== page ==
“It had to be very, very strong, so we made it out of a multi-layered, heavy-duty plywood,” Joey said. “All someone needs to give me is a height, a width and a depth, and I can build it.”
The $1.5-billion-a-year casket business has been transformed by the same sort of consolidation that took out many family farms, mom-and-pop bookshops and corner hardware stores. By the 1990s, a handful of mega-manufacturers had become dominant, and many local casket suppliers closed up shop.
“We have gone from hundreds of manufacturers to no more than several dozen in all,” said George Lemke, executive director of the Casket & Funeral Supply Assn. of America.
It wasn’t just the economies of scale that the large manufacturers could offer. The product itself had changed.
BACK when the Conzevoy family company was founded in 1933, most caskets were made of inexpensive wood, covered in cloth. “All you needed to get into the business was a hammer, saw and a glue gun,” Lemke said.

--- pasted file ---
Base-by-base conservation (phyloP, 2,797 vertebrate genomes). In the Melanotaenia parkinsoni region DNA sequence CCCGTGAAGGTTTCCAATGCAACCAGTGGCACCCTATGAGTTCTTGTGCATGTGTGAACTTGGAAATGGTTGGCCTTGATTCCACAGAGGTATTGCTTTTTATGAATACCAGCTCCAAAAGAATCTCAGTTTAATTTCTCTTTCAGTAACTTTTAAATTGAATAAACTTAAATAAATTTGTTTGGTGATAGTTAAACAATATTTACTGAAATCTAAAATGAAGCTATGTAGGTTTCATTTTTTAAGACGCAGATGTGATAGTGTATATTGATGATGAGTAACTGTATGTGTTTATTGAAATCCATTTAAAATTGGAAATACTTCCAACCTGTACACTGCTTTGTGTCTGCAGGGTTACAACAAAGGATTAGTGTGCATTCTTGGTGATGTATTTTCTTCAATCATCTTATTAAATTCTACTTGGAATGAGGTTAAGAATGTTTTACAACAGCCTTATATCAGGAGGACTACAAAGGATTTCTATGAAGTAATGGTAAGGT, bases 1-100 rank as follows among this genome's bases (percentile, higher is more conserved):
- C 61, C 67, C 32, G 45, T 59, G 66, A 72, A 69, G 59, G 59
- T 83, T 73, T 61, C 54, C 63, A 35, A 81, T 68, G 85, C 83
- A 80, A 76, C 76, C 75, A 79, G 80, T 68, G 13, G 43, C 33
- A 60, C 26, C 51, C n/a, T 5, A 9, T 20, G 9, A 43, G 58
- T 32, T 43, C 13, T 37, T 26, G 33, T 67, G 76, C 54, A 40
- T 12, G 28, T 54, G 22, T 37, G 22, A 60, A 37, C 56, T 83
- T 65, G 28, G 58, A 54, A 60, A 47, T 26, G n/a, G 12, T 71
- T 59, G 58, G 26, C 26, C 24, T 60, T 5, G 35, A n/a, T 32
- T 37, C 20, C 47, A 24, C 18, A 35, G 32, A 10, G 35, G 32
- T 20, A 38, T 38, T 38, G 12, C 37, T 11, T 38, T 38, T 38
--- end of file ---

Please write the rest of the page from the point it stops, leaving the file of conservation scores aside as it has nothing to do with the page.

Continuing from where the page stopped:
But after the Korean War, when steel became more plentiful, metal caskets skyrocketed in popularity. By the mid-1970s, they accounted for two-thirds of caskets sold.
Many local operations that didn’t have the equipment to manufacture steel models went out of business. Golden State held on, buying unfinished metal casket shells for customization. It also had the equipment to make the more expensive hardwood caskets that were coming into vogue.
By 1999, however, the company was on the skids, having lost most of its business to national brands and local manufacturers willing to cut better deals with mortuaries. That was the year the Conzevoys went into the retail business, joining a small but growing movement in the industry.